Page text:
3. empirical process methods.

Approach (a) was used by Nemirovski [14] to show that in the space $ℓrd$ with d ≥ 2, inequality (4) holds with K = C min(r, log(d)) for some universal (but unspecified) constant C. In view of Example 1.2, this constant has the correct order of magnitude if r = ∞. For statistical applications see Greenshtein and Ritov [7]. Approach (b) uses special moment inequalities from probability theory on Banach spaces which involve nonrandom vectors in and Rademacher variables as introduced in Example 1.1. Empirical process theory (approach (c)) in general deals with sums of independent random elements in infinite-dimensional Banach spaces. By means of chaining arguments, metric entropies, and approximation arguments, “maximal inequalities” for such random sums are built from basic inequalities for sums of independent random variables or finite-dimensional random vectors, in particular, “exponential inequalities”; see, e.g., Dudley [4], van der Vaart and Wellner [26], Pollard [21], de la Pena and Gine [3], or van de Geer [25].

Our main goal in this paper is to compare the inequalities resulting from these different approaches and to refine or improve the constants K obtainable by each method. The remainder of this paper is organized as follows: In Section 2 we review several deterministic inequalities for norms and, in particular, key arguments of Nemirovski [14]. Our exposition includes explicit and improved constants. While finishing the present paper we became aware of yet unpublished work of Nemirovski [15] and Juditsky and Nemirovski [12] who also improved some inequalities of [14]. Rio [22] uses similar methods in a different context. In Section 3 we present inequalities of type (4) which follow from type and cotype inequalities developed in probability theory on Banach spaces. In addition, we provide and utilize a new type inequality for the normed space $ℓ∞d$. To do so we utilize, among other tools, exponential inequalities of Hoeffding [9] and Pinelis [17]. In Section 4 we follow approach (c) and treat $ℓ∞d$ by means of a truncation argument and Bernstein's exponential inequality. Finally, in Section 5 we compare the inequalities resulting from these three approaches. In that section we relax the assumption that Xi = 0 for a more thorough understanding of the differences between the three approaches. Most proofs are deferred to Section 6.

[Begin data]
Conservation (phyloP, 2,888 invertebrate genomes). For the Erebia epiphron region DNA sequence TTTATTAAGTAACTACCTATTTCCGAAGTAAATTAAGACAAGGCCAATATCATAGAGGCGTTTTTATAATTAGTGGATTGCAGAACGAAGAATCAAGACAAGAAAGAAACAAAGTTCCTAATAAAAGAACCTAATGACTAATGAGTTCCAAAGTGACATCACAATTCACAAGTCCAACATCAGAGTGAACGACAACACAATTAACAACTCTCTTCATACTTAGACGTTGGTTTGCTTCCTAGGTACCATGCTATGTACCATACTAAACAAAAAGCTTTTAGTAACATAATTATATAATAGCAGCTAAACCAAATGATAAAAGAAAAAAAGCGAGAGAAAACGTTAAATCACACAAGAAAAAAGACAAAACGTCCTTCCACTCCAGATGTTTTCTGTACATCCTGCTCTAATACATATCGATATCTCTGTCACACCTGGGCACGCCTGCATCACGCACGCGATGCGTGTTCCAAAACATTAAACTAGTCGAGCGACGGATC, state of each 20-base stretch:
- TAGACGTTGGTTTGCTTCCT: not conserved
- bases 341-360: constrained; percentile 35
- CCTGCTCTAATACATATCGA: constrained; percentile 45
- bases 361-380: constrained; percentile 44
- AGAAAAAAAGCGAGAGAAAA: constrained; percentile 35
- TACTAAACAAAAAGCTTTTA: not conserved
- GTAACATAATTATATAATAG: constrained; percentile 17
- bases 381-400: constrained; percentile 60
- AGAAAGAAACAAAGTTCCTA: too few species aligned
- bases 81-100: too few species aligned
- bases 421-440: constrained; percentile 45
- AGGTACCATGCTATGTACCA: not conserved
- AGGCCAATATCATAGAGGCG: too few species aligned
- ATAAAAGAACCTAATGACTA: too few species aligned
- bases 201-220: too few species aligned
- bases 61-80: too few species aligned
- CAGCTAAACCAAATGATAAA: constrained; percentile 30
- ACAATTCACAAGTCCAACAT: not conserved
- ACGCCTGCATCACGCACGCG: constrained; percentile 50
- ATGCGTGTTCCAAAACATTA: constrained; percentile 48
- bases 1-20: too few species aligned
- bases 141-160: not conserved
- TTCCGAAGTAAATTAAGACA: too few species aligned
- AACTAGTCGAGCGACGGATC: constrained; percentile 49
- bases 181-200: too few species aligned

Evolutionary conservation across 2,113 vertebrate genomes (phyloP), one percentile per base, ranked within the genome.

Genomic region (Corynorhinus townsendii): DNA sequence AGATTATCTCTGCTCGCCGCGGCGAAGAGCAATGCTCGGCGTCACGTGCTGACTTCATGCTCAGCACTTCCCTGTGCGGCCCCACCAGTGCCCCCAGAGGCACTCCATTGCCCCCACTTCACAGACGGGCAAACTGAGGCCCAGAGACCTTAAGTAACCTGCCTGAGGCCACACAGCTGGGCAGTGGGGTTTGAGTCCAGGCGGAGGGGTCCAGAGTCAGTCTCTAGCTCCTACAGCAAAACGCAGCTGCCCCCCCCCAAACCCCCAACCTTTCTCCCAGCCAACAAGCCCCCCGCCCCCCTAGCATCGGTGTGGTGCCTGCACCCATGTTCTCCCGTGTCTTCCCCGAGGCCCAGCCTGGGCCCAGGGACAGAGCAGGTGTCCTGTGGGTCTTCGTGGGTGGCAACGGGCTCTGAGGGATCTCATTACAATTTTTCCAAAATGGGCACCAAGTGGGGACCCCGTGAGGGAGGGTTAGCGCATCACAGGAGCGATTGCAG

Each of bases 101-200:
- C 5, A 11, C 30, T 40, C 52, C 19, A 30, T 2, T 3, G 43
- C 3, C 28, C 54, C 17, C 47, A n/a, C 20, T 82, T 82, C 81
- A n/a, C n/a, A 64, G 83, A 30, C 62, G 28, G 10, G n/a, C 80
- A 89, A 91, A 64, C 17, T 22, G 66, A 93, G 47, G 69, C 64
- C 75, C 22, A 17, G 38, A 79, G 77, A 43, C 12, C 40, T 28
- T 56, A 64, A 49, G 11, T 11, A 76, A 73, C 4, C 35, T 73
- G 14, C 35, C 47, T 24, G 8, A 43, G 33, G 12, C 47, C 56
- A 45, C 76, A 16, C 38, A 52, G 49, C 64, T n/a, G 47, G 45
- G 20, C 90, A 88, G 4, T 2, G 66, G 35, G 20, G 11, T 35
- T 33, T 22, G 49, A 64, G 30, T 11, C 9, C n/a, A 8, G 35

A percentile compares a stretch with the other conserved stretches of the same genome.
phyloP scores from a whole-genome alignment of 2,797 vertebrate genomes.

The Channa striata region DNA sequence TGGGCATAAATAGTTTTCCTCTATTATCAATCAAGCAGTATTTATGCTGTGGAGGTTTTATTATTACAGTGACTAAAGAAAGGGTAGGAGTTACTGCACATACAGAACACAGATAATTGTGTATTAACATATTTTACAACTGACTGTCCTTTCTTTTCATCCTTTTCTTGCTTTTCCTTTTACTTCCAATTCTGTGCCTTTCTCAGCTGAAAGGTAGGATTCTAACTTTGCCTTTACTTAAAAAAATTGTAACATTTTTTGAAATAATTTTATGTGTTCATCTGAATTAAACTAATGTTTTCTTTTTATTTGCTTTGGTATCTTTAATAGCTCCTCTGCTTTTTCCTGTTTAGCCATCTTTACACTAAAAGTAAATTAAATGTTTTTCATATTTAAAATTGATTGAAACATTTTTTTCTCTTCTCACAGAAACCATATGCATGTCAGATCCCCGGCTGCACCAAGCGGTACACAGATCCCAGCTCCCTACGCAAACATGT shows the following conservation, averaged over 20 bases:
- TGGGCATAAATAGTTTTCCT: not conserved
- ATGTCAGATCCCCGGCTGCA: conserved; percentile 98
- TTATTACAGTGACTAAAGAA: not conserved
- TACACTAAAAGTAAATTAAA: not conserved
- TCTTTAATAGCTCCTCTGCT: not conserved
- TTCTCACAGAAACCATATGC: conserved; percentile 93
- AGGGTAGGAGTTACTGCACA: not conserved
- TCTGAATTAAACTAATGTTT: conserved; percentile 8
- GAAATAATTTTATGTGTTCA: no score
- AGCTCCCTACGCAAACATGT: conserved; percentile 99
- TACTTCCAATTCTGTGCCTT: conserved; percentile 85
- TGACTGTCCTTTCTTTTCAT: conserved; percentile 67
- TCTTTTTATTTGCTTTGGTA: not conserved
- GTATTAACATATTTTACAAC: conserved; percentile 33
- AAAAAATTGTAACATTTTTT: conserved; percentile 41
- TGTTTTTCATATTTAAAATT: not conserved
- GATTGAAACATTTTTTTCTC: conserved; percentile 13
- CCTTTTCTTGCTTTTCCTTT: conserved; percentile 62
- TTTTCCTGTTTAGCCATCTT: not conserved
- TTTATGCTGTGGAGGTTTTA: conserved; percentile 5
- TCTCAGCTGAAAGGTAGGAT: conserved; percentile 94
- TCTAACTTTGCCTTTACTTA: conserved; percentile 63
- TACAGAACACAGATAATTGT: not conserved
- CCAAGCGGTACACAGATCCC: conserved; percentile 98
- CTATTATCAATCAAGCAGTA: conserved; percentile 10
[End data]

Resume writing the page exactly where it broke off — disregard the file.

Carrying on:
## 2. Nemirovski's Approach: Deterministic Inequalities for Norms

In this section we review and refine inequalities of type (4) based on deterministic inequalities for norms. The considerations for $(B,‖⋅‖)=ℓrd$ follow closely the arguments of [14].

### 2.1. Some Inequalities for d and the Norms ‖ · ‖r

Throughout this subsection let = d, equipped with one of the norms ‖ · ‖r defined in (5). For x d we think of x as a column vector and write x for the corresponding row vector. Thus xx is a d × d matrix with entries xixj for i, j {1, …, d}.

#### A first solution

Recall that for any x d,

$‖x‖r≤‖x‖q≤d1/q−1/r‖x‖rfor1≤q
(6)

Moreover, as mentioned before,

$E‖Sn‖22=∑i=1nE‖Xi‖22.$

Thus for 1 ≤ q < 2,

$E‖Sn‖q2≤(d1/q−1/2)2E‖Sn‖22=d2/q−1∑i=1nE‖Xi‖22≤d2/q−1∑i=1nE‖Xi‖q2,$

whereas for 2 < r ≤ ∞,